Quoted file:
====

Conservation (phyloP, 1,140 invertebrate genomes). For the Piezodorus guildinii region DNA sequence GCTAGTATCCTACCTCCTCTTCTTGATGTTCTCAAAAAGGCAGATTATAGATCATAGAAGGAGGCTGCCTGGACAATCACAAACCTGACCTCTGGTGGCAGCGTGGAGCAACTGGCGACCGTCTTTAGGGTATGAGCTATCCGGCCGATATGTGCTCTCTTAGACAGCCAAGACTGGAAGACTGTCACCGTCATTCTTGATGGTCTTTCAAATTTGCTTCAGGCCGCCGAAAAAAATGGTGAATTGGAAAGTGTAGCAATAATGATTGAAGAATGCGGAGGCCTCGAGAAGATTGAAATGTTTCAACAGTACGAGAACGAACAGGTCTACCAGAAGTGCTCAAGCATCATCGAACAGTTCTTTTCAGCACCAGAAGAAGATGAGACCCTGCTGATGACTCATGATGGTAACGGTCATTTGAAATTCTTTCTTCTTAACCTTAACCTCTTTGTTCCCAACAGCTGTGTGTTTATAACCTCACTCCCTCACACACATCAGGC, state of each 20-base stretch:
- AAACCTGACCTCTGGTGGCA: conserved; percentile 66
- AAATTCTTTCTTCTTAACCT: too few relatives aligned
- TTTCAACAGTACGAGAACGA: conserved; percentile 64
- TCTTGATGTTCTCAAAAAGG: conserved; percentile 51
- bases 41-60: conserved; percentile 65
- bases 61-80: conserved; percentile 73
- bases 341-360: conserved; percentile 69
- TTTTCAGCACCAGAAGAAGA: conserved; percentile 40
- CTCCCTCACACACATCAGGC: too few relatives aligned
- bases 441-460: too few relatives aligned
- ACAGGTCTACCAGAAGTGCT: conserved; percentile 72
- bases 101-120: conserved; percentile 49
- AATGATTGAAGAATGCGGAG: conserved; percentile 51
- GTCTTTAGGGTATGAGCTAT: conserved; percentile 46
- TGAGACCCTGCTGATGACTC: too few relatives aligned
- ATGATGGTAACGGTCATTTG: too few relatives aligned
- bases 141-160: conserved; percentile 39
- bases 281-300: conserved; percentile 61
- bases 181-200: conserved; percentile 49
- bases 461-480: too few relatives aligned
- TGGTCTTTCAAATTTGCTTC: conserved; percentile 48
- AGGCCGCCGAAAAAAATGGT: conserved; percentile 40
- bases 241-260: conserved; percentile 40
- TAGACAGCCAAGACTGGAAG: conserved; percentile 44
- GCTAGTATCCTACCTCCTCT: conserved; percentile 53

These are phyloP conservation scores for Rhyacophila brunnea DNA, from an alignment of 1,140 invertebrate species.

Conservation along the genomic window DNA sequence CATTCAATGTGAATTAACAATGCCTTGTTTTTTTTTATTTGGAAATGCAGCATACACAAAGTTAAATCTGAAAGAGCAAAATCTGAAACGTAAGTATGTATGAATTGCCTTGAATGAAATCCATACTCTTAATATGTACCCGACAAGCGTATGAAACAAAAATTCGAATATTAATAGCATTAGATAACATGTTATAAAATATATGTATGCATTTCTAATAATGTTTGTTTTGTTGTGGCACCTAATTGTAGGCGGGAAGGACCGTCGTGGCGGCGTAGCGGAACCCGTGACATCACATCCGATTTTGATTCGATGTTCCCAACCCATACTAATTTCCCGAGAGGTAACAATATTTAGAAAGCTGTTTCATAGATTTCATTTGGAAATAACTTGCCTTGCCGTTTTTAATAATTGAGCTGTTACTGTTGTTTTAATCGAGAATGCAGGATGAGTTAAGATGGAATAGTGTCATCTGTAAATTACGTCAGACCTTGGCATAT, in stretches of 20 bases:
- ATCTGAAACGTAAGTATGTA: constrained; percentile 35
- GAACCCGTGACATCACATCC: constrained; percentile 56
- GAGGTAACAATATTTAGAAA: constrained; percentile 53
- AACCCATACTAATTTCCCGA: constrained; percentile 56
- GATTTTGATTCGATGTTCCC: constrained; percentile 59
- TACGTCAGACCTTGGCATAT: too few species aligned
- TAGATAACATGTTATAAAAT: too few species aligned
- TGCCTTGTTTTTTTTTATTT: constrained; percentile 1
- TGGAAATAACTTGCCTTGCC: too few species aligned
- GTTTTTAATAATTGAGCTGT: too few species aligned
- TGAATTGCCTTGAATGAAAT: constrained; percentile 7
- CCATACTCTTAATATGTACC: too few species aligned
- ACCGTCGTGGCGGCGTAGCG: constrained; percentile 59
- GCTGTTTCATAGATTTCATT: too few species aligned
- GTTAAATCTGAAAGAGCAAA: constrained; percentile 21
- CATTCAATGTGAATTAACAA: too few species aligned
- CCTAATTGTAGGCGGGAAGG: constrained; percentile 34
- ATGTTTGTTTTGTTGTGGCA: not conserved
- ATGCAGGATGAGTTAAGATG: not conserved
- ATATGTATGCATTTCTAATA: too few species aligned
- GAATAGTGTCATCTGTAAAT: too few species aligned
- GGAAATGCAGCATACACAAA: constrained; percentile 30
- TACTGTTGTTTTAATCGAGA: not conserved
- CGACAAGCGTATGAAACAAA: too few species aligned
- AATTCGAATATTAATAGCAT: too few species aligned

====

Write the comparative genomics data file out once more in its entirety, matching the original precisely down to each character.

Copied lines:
Conservation (phyloP, 1,140 invertebrate genomes). For the Piezodorus guildinii region DNA sequence GCTAGTATCCTACCTCCTCTTCTTGATGTTCTCAAAAAGGCAGATTATAGATCATAGAAGGAGGCTGCCTGGACAATCACAAACCTGACCTCTGGTGGCAGCGTGGAGCAACTGGCGACCGTCTTTAGGGTATGAGCTATCCGGCCGATATGTGCTCTCTTAGACAGCCAAGACTGGAAGACTGTCACCGTCATTCTTGATGGTCTTTCAAATTTGCTTCAGGCCGCCGAAAAAAATGGTGAATTGGAAAGTGTAGCAATAATGATTGAAGAATGCGGAGGCCTCGAGAAGATTGAAATGTTTCAACAGTACGAGAACGAACAGGTCTACCAGAAGTGCTCAAGCATCATCGAACAGTTCTTTTCAGCACCAGAAGAAGATGAGACCCTGCTGATGACTCATGATGGTAACGGTCATTTGAAATTCTTTCTTCTTAACCTTAACCTCTTTGTTCCCAACAGCTGTGTGTTTATAACCTCACTCCCTCACACACATCAGGC, state of each 20-base stretch:
- AAACCTGACCTCTGGTGGCA: conserved; percentile 66
- AAATTCTTTCTTCTTAACCT: too few relatives aligned
- TTTCAACAGTACGAGAACGA: conserved; percentile 64
- TCTTGATGTTCTCAAAAAGG: conserved; percentile 51
- bases 41-60: conserved; percentile 65
- bases 61-80: conserved; percentile 73
- bases 341-360: conserved; percentile 69
- TTTTCAGCACCAGAAGAAGA: conserved; percentile 40
- CTCCCTCACACACATCAGGC: too few relatives aligned
- bases 441-460: too few relatives aligned
- ACAGGTCTACCAGAAGTGCT: conserved; percentile 72
- bases 101-120: conserved; percentile 49
- AATGATTGAAGAATGCGGAG: conserved; percentile 51
- GTCTTTAGGGTATGAGCTAT: conserved; percentile 46
- TGAGACCCTGCTGATGACTC: too few relatives aligned
- ATGATGGTAACGGTCATTTG: too few relatives aligned
- bases 141-160: conserved; percentile 39
- bases 281-300: conserved; percentile 61
- bases 181-200: conserved; percentile 49
- bases 461-480: too few relatives aligned
- TGGTCTTTCAAATTTGCTTC: conserved; percentile 48
- AGGCCGCCGAAAAAAATGGT: conserved; percentile 40
- bases 241-260: conserved; percentile 40
- TAGACAGCCAAGACTGGAAG: conserved; percentile 44
- GCTAGTATCCTACCTCCTCT: conserved; percentile 53

These are phyloP conservation scores for Rhyacophila brunnea DNA, from an alignment of 1,140 invertebrate species.

Conservation along the genomic window DNA sequence CATTCAATGTGAATTAACAATGCCTTGTTTTTTTTTATTTGGAAATGCAGCATACACAAAGTTAAATCTGAAAGAGCAAAATCTGAAACGTAAGTATGTATGAATTGCCTTGAATGAAATCCATACTCTTAATATGTACCCGACAAGCGTATGAAACAAAAATTCGAATATTAATAGCATTAGATAACATGTTATAAAATATATGTATGCATTTCTAATAATGTTTGTTTTGTTGTGGCACCTAATTGTAGGCGGGAAGGACCGTCGTGGCGGCGTAGCGGAACCCGTGACATCACATCCGATTTTGATTCGATGTTCCCAACCCATACTAATTTCCCGAGAGGTAACAATATTTAGAAAGCTGTTTCATAGATTTCATTTGGAAATAACTTGCCTTGCCGTTTTTAATAATTGAGCTGTTACTGTTGTTTTAATCGAGAATGCAGGATGAGTTAAGATGGAATAGTGTCATCTGTAAATTACGTCAGACCTTGGCATAT, in stretches of 20 bases:
- ATCTGAAACGTAAGTATGTA: constrained; percentile 35
- GAACCCGTGACATCACATCC: constrained; percentile 56
- GAGGTAACAATATTTAGAAA: constrained; percentile 53
- AACCCATACTAATTTCCCGA: constrained; percentile 56
- GATTTTGATTCGATGTTCCC: constrained; percentile 59
- TACGTCAGACCTTGGCATAT: too few species aligned
- TAGATAACATGTTATAAAAT: too few species aligned
- TGCCTTGTTTTTTTTTATTT: constrained; percentile 1
- TGGAAATAACTTGCCTTGCC: too few species aligned
- GTTTTTAATAATTGAGCTGT: too few species aligned
- TGAATTGCCTTGAATGAAAT: constrained; percentile 7
- CCATACTCTTAATATGTACC: too few species aligned
- ACCGTCGTGGCGGCGTAGCG: constrained; percentile 59
- GCTGTTTCATAGATTTCATT: too few species aligned
- GTTAAATCTGAAAGAGCAAA: constrained; percentile 21
- CATTCAATGTGAATTAACAA: too few species aligned
- CCTAATTGTAGGCGGGAAGG: constrained; percentile 34
- ATGTTTGTTTTGTTGTGGCA: not conserved
- ATGCAGGATGAGTTAAGATG: not conserved
- ATATGTATGCATTTCTAATA: too few species aligned
- GAATAGTGTCATCTGTAAAT: too few species aligned
- GGAAATGCAGCATACACAAA: constrained; percentile 30
- TACTGTTGTTTTAATCGAGA: not conserved
- CGACAAGCGTATGAAACAAA: too few species aligned
- AATTCGAATATTAATAGCAT: too few species aligned